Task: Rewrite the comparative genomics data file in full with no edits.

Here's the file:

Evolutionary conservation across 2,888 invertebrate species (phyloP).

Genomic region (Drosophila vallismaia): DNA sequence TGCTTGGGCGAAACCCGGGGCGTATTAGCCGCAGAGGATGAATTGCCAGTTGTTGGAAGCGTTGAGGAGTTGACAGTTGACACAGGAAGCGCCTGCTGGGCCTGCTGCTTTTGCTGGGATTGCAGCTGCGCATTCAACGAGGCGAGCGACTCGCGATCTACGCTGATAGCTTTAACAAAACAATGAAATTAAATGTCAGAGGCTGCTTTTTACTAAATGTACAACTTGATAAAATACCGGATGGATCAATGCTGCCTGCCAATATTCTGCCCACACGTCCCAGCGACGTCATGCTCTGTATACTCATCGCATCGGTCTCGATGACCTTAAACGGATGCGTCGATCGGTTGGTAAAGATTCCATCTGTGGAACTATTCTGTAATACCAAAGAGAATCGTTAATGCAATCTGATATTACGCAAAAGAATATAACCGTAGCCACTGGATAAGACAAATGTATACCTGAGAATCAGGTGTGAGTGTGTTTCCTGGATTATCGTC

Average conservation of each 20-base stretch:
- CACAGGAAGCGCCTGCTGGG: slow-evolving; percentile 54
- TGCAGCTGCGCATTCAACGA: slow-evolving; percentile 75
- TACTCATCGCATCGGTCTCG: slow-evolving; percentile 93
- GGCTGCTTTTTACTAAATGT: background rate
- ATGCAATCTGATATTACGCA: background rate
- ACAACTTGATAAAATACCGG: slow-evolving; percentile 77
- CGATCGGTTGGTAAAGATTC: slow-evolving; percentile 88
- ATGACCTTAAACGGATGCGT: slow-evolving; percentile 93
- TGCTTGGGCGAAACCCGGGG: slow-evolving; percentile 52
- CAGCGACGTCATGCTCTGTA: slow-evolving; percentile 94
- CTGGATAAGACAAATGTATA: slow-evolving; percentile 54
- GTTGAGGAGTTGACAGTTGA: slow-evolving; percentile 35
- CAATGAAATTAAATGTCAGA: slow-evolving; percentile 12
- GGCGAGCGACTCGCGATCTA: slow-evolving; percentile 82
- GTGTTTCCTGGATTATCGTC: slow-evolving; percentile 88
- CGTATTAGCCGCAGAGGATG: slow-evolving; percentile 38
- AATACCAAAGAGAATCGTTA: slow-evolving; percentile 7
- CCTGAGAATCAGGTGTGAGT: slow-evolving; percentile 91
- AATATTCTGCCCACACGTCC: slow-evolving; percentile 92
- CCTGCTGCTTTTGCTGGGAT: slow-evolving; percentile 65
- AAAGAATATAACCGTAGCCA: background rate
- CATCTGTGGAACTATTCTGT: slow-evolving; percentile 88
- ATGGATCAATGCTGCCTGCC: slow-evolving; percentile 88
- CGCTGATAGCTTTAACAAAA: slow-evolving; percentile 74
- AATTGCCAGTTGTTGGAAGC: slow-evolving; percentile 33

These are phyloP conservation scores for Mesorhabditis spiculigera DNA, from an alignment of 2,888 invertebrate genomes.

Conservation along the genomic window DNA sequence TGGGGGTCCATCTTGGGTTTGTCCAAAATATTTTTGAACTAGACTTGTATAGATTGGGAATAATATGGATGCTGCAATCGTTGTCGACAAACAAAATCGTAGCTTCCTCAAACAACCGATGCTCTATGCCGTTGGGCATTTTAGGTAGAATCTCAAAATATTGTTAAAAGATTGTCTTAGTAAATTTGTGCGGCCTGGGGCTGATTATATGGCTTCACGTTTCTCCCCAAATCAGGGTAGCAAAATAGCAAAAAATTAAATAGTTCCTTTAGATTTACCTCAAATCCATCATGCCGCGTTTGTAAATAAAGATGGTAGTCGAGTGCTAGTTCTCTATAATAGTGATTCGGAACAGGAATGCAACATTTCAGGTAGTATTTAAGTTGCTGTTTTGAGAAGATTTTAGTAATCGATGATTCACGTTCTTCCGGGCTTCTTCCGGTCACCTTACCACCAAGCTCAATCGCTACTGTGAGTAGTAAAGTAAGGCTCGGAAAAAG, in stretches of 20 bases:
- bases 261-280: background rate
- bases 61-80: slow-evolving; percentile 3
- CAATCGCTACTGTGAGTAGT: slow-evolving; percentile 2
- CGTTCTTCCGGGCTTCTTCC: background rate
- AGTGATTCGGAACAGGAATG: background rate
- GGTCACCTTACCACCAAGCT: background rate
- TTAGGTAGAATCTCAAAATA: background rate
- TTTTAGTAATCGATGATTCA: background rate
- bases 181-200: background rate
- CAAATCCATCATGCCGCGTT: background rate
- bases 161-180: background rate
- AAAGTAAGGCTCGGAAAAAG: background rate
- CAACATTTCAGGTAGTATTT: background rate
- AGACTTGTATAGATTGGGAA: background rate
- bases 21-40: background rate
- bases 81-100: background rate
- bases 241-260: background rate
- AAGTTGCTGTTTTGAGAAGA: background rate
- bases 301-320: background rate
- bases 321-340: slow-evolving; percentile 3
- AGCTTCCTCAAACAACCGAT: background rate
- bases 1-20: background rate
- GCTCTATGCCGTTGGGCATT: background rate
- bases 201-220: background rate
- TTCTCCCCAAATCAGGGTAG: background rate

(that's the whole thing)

Evolutionary conservation across 2,888 invertebrate species (phyloP).

Genomic region (Drosophila vallismaia): DNA sequence TGCTTGGGCGAAACCCGGGGCGTATTAGCCGCAGAGGATGAATTGCCAGTTGTTGGAAGCGTTGAGGAGTTGACAGTTGACACAGGAAGCGCCTGCTGGGCCTGCTGCTTTTGCTGGGATTGCAGCTGCGCATTCAACGAGGCGAGCGACTCGCGATCTACGCTGATAGCTTTAACAAAACAATGAAATTAAATGTCAGAGGCTGCTTTTTACTAAATGTACAACTTGATAAAATACCGGATGGATCAATGCTGCCTGCCAATATTCTGCCCACACGTCCCAGCGACGTCATGCTCTGTATACTCATCGCATCGGTCTCGATGACCTTAAACGGATGCGTCGATCGGTTGGTAAAGATTCCATCTGTGGAACTATTCTGTAATACCAAAGAGAATCGTTAATGCAATCTGATATTACGCAAAAGAATATAACCGTAGCCACTGGATAAGACAAATGTATACCTGAGAATCAGGTGTGAGTGTGTTTCCTGGATTATCGTC

Average conservation of each 20-base stretch:
- CACAGGAAGCGCCTGCTGGG: slow-evolving; percentile 54
- TGCAGCTGCGCATTCAACGA: slow-evolving; percentile 75
- TACTCATCGCATCGGTCTCG: slow-evolving; percentile 93
- GGCTGCTTTTTACTAAATGT: background rate
- ATGCAATCTGATATTACGCA: background rate
- ACAACTTGATAAAATACCGG: slow-evolving; percentile 77
- CGATCGGTTGGTAAAGATTC: slow-evolving; percentile 88
- ATGACCTTAAACGGATGCGT: slow-evolving; percentile 93
- TGCTTGGGCGAAACCCGGGG: slow-evolving; percentile 52
- CAGCGACGTCATGCTCTGTA: slow-evolving; percentile 94
- CTGGATAAGACAAATGTATA: slow-evolving; percentile 54
- GTTGAGGAGTTGACAGTTGA: slow-evolving; percentile 35
- CAATGAAATTAAATGTCAGA: slow-evolving; percentile 12
- GGCGAGCGACTCGCGATCTA: slow-evolving; percentile 82
- GTGTTTCCTGGATTATCGTC: slow-evolving; percentile 88
- CGTATTAGCCGCAGAGGATG: slow-evolving; percentile 38
- AATACCAAAGAGAATCGTTA: slow-evolving; percentile 7
- CCTGAGAATCAGGTGTGAGT: slow-evolving; percentile 91
- AATATTCTGCCCACACGTCC: slow-evolving; percentile 92
- CCTGCTGCTTTTGCTGGGAT: slow-evolving; percentile 65
- AAAGAATATAACCGTAGCCA: background rate
- CATCTGTGGAACTATTCTGT: slow-evolving; percentile 88
- ATGGATCAATGCTGCCTGCC: slow-evolving; percentile 88
- CGCTGATAGCTTTAACAAAA: slow-evolving; percentile 74
- AATTGCCAGTTGTTGGAAGC: slow-evolving; percentile 33

These are phyloP conservation scores for Mesorhabditis spiculigera DNA, from an alignment of 2,888 invertebrate genomes.

Conservation along the genomic window DNA sequence TGGGGGTCCATCTTGGGTTTGTCCAAAATATTTTTGAACTAGACTTGTATAGATTGGGAATAATATGGATGCTGCAATCGTTGTCGACAAACAAAATCGTAGCTTCCTCAAACAACCGATGCTCTATGCCGTTGGGCATTTTAGGTAGAATCTCAAAATATTGTTAAAAGATTGTCTTAGTAAATTTGTGCGGCCTGGGGCTGATTATATGGCTTCACGTTTCTCCCCAAATCAGGGTAGCAAAATAGCAAAAAATTAAATAGTTCCTTTAGATTTACCTCAAATCCATCATGCCGCGTTTGTAAATAAAGATGGTAGTCGAGTGCTAGTTCTCTATAATAGTGATTCGGAACAGGAATGCAACATTTCAGGTAGTATTTAAGTTGCTGTTTTGAGAAGATTTTAGTAATCGATGATTCACGTTCTTCCGGGCTTCTTCCGGTCACCTTACCACCAAGCTCAATCGCTACTGTGAGTAGTAAAGTAAGGCTCGGAAAAAG, in stretches of 20 bases:
- bases 261-280: background rate
- bases 61-80: slow-evolving; percentile 3
- CAATCGCTACTGTGAGTAGT: slow-evolving; percentile 2
- CGTTCTTCCGGGCTTCTTCC: background rate
- AGTGATTCGGAACAGGAATG: background rate
- GGTCACCTTACCACCAAGCT: background rate
- TTAGGTAGAATCTCAAAATA: background rate
- TTTTAGTAATCGATGATTCA: background rate
- bases 181-200: background rate
- CAAATCCATCATGCCGCGTT: background rate
- bases 161-180: background rate
- AAAGTAAGGCTCGGAAAAAG: background rate
- CAACATTTCAGGTAGTATTT: background rate
- AGACTTGTATAGATTGGGAA: background rate
- bases 21-40: background rate
- bases 81-100: background rate
- bases 241-260: background rate
- AAGTTGCTGTTTTGAGAAGA: background rate
- bases 301-320: background rate
- bases 321-340: slow-evolving; percentile 3
- AGCTTCCTCAAACAACCGAT: background rate
- bases 1-20: background rate
- GCTCTATGCCGTTGGGCATT: background rate
- bases 201-220: background rate
- TTCTCCCCAAATCAGGGTAG: background rate